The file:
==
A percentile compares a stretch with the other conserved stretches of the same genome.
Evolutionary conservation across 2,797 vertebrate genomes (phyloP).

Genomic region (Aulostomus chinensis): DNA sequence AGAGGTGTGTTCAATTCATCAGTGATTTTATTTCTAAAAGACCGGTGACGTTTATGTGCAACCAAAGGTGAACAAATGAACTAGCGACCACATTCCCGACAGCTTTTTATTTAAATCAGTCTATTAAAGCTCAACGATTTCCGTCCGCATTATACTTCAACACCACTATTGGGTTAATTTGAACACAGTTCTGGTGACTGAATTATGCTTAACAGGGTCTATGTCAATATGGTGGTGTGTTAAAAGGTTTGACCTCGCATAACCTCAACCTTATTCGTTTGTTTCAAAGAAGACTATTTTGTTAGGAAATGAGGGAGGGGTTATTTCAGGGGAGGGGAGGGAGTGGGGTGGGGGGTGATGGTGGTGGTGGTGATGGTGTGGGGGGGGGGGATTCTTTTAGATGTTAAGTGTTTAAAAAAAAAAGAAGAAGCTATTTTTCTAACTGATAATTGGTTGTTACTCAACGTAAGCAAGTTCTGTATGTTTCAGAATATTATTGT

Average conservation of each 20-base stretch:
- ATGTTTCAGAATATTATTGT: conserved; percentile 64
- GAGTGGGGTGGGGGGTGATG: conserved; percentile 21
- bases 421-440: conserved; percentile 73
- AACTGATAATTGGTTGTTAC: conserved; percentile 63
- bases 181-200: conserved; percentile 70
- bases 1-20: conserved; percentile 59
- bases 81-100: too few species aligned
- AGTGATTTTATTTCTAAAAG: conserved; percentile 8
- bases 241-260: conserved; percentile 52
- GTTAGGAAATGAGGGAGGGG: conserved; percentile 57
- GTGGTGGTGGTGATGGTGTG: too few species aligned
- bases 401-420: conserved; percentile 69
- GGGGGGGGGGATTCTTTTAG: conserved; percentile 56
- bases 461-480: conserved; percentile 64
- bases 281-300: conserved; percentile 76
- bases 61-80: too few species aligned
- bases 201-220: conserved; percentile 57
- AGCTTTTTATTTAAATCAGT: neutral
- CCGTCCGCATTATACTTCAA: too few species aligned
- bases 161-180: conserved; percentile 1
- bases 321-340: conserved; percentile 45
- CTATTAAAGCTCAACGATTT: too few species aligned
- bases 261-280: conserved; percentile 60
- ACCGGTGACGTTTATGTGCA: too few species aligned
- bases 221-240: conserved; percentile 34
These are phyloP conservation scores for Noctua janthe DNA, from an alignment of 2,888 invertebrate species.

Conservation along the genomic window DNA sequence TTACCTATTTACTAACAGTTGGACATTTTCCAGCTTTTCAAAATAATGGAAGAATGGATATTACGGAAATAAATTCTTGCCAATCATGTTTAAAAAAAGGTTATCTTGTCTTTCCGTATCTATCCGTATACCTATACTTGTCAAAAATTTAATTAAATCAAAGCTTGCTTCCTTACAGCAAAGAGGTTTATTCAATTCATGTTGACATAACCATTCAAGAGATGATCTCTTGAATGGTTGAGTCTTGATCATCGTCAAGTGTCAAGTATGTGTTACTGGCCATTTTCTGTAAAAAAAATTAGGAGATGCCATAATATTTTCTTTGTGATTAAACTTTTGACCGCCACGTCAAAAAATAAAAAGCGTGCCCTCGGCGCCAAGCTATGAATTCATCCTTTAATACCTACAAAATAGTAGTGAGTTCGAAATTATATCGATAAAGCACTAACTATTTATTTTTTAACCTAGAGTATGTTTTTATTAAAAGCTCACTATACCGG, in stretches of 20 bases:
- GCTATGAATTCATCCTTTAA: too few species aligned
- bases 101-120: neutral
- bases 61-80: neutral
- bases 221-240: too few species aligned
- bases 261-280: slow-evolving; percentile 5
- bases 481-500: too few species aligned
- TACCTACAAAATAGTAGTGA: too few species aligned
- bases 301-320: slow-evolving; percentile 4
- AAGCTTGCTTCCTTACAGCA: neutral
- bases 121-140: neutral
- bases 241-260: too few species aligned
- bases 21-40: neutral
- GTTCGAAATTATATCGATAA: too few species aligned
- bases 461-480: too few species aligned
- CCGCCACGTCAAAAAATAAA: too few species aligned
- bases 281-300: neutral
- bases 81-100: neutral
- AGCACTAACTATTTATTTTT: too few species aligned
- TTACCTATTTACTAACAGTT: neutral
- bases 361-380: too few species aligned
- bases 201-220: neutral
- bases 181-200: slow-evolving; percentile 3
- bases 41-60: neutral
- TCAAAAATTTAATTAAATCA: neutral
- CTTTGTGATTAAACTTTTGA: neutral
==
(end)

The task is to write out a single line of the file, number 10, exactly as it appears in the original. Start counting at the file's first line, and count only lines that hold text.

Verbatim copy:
- bases 1-20: conserved; percentile 59